[SOLVED] New build worked, now it doesn't - Cpu led 2: Electric Boogaloo

Sarloh

Honorable
Jan 12, 2014
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OK fellas, it looks now I'm finally the one on the chopping block with a situation that I can't figure out for the life of me.

Here's the deal: new build, didn't bench it. So here you have me, plugging it all in nice and tidy and wham, it doesn't work. I should get an idiot medal. Anyway, here's the specs:

  • Got myself a Ryzen 5 3600 alongside a Gigabyte B450 Aorus Pro which is not compatible out of the box, so I payed for the seller to update the bios (respectible company) and make it work.
  • I also got the Cooler Master H500 case with fans in the front, and a Masterliquid ML360R, one of them fancy new aio water coolers, big beast with 3 fans, barely fits.
  • My power supply is my previous Thermaltake Berlin with 630W and my GPU is a Gigabyte 1080. Used both in last build, no issues there.
  • Some GSkill Trident RAM and an Intel 660p SSD to boot.
I put the thing together, front fans in their controller, cooler fans in their own, each powered by a sata. All the power cables (PCI-E, 12V 4+4, the big one on the mobo) go in, nice and snug. So is the ram.

I turn the thing on and get a red led on the mobo, telling me that there's an issue with the CPU. I start taking things out of the box, but nothing works. Until it did. The trick was plugging out the controller with the cooler ARGB fans. The moment I plug it in it doesn't boot anymore. Weird flex, but OK. I go in the bios, it's updated, all is picture perfect, install Windows, drivers, Steam...

Now here's the funny part. I decide to finish up my work and plug the rgb fans directly into my mobo RGB and ARGB (set to 5V) ports. I also attached the 2 front fans that were still loose, standard fan port. And now nothing, same error. Red led for the CPU.

I'm doing the same thing I did before and no effect. Pulled out everything = all the fans, all the rgb, USB, gpu, ram, then tried ram in 1 slot, different slots. I took out the cpu, no bent pins, took out the cooler and replaced it with the stock one, no effect. I should mention that the fans, pump and led ram always start. I've reset the CMOS by removing the battery and working the circuit pins, both times, no effect. I also consulted and will continue to look at the troubleshooting steps thread that's been thrown around in cases such as these.

Tl:dr It worked perfectly, now it doesn't, but it's the same as before.

So fellas, think you can crack this one? Because my fingers already hurt from all the sharp tiny cables.
 
Last edited:

Sarloh

Honorable
Jan 12, 2014
22
0
10,520
2
Took my PC to a repair shop (luckily ran by the same store as where I ordered all the parts). After a teardown they discovered that the reason behind all of this way that I've managed to bend a pin on the USB header on the motherboard. This bent pin touched others and caused a short circuit that fried the motherboard. So lesson of the day: don't spend 3 days browsing the forums and banging your head agains the wall - just take it to a repair shop because they know how to troubleshoot more than you.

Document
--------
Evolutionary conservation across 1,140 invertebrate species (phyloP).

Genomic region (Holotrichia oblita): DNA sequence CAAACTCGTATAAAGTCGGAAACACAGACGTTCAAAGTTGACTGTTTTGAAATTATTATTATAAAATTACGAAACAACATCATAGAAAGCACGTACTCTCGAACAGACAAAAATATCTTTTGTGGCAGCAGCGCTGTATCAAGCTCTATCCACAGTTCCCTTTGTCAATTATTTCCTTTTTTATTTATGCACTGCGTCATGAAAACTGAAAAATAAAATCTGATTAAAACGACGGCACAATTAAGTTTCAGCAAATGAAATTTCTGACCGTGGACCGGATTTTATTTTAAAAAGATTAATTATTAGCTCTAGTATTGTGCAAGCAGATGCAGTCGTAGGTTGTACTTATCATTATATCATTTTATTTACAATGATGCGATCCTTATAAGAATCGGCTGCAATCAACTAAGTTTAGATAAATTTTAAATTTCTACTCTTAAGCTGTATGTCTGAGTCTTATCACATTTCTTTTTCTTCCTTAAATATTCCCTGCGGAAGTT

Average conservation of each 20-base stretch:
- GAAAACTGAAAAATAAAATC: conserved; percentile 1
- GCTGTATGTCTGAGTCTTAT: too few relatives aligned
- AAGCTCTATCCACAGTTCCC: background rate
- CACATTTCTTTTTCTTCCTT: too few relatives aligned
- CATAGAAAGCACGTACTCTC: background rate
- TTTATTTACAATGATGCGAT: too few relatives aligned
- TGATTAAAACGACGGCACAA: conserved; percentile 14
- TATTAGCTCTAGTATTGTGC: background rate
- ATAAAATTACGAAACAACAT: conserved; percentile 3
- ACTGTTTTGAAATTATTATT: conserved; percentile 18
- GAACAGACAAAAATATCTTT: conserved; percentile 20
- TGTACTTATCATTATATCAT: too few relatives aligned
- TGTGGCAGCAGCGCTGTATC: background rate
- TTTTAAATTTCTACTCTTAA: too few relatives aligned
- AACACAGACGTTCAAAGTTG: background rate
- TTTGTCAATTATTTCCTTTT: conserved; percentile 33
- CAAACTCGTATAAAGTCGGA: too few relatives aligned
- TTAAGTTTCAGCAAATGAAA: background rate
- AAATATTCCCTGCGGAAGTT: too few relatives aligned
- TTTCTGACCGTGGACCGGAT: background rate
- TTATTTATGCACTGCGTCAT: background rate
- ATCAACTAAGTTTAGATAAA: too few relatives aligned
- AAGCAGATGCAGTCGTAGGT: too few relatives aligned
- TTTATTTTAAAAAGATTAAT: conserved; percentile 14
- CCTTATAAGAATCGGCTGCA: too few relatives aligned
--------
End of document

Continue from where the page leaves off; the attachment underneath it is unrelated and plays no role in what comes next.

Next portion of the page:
Lutfij

Titan
Moderator
When you remove the CMOS battery, make sure it's not replaced before 15mins. You don't need to short the two pins when you remove the battery. Also, mind sharing which version of the BIOS you were on? You might want to breadboard the system with only the bare essentials. Also, to note, that PSU...is NOT the unit I'd have around any computer regardless of how much power the system might draw.

You can try working with a borrowed PSU to try and see if the unit is the issue r that the board might've been shorted due to that controller.
 

Sarloh

Honorable
Jan 12, 2014
22
0
10,520
2
When you remove the CMOS battery, make sure it's not replaced before 15mins. You don't need to short the two pins when you remove the battery. Also, mind sharing which version of the BIOS you were on? You might want to breadboard the system with only the bare essentials. Also, to note, that PSU...is NOT the unit I'd have around any computer regardless of how much power the system might draw.

You can try working with a borrowed PSU to try and see if the unit is the issue r that the board might've been shorted due to that controller.
I actually have a spare PSU, generic 430W with only one of the cpu plugs. Still gave it a try and it was the same - no action, with the red cpu led and ram lights on (fans weren't plugged in, but they would work).

BIOS wise, I took a look back when it did power on and it was a number between the last and second last version (F41 and F42c), date too, yet entirely unlisted on the website, but it did support my CPU and worked properly. That is, after I powered down the controller. So if anything, I doubt the controller did any damage.

I looked up frying the mobo. Seems like folk usually has some smoke or sound, I had neither and it appears to be just like when I first launched it.
 

Sarloh

Honorable
Jan 12, 2014
22
0
10,520
2
Took my PC to a repair shop (luckily ran by the same store as where I ordered all the parts). After a teardown they discovered that the reason behind all of this way that I've managed to bend a pin on the USB header on the motherboard. This bent pin touched others and caused a short circuit that fried the motherboard. So lesson of the day: don't spend 3 days browsing the forums and banging your head agains the wall - just take it to a repair shop because they know how to troubleshoot more than you.
 

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